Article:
The diverse team of researchers has come together because of the multifaceted nature of the work, Dr. Daniels said. “Several of them have no personal experience living in freezing climates, but the cross-disciplinary nature of the work is inherently interesting to geoenvironmental engineers. And it is related to more ubiquitous processes, such as wetting/drying and shrinkage/swelling,” he said.
Project researcher Mike Uduebor is a Ph.D. student from Nigeria. “I tell people I come from a country where there is no snow,” he said. “Now I am involved with snow and cold and their impacts on frost heaving, which to me is very interesting. What we’re basically doing is engineering water repellency into the soils and hopefully mitigating the impact of freezing on frost heaving. Right now, we are trying different compounds to determine chemical effectiveness.”
The current work is being done in the laboratory. The next step will be field testing to develop methods to deliver the compounds, whether that is through spraying, injection or mixing.
“Everything we are doing is novel and new,” Uduebor said. “This can be a game changer. Statistics show frost heaving costs the US about $20 billion a year in road maintenance costs, and this would help to save that amount and money so it can be used for other transportation projects.”
Dr. Yunesh Saulick is a postdoctoral researcher from Mauritius. He completed his bachelor’s degree there, and then did his master’s and Ph.D. in Hong Kong. “Now I’m here, having arrived just a month ago,” he said. “I’m from a tropical region, so this is quite new and interesting. It is related to the research I have done for years, and here I am able to apply what I already know to a new application. Also, I am happiest when I’m in a laboratory, so this is perfect for me.”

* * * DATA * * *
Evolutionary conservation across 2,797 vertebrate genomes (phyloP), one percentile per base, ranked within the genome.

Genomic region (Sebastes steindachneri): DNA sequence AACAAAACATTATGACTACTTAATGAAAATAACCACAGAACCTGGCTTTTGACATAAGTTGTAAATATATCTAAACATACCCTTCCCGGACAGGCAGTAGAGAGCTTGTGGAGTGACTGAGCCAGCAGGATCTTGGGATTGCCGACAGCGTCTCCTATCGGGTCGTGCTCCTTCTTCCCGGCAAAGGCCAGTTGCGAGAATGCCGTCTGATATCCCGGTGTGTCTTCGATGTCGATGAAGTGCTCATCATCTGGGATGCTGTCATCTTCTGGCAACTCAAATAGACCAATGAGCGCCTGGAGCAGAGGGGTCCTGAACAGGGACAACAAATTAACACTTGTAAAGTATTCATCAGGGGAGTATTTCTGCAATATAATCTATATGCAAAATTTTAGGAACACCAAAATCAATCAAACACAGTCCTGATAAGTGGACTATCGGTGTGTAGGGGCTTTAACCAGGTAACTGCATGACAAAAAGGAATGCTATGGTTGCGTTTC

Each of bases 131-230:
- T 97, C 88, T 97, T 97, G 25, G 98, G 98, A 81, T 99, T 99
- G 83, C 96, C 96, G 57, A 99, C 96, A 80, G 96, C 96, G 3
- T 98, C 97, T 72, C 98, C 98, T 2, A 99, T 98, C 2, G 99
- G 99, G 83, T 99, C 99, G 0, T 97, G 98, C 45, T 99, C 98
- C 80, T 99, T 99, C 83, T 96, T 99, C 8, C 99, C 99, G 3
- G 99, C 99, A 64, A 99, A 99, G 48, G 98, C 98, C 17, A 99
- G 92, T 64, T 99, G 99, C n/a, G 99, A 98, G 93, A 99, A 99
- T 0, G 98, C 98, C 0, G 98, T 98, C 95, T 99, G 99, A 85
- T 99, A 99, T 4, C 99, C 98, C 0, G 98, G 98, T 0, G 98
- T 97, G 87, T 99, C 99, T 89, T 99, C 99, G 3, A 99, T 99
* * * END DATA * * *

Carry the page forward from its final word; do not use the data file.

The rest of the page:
The laboratory work is also being supplemented by both physics-driven and data-driven computer modeling. Physics-driven models compute the variable physical and chemical possibilities to predict results. Data-driven models are based on historical data, and use pattern recognition and trends to make predictions.
“Current project modeling is motivated by hypothesis testing and an evaluation of ‘known unknowns,’” Dr. Daniels said. “The data-driven approach will enable the team to explore higher-risk, higher-reward possibilities that may be described as “unknown unknowns’. These data-driven models can serve as the linkage between basic science and translational application.”
After being slowed for a time by the pandemic, the initial laboratory work is now going well and showing good results. The work is also providing a great educational experience for the researchers involved.
“We have one postdoc getting an excellent research experience and a visiting professor on the way from South Korea,” Dr. Daniels said. “We have a Ph.D. student pursuing his dissertation, and undergraduate student Mya Mitchell is gaining research experience as a Levine Scholar.”
A junior in Civil and Environmental Engineering, Mitchell is running lab tests on silt to determine pH. levels, electrical conductivity, sizing, specific gravity, composition, contact angle and other properties.
“I’m here for the summer,” Mitchell said, “and it’s fun. I’m getting to see the different fields of civil engineering. I want to do environmental engineering and this is geo-environmental. I’m planning to go on to do a master’s degree and this is helping me figure out the area I want to go into.”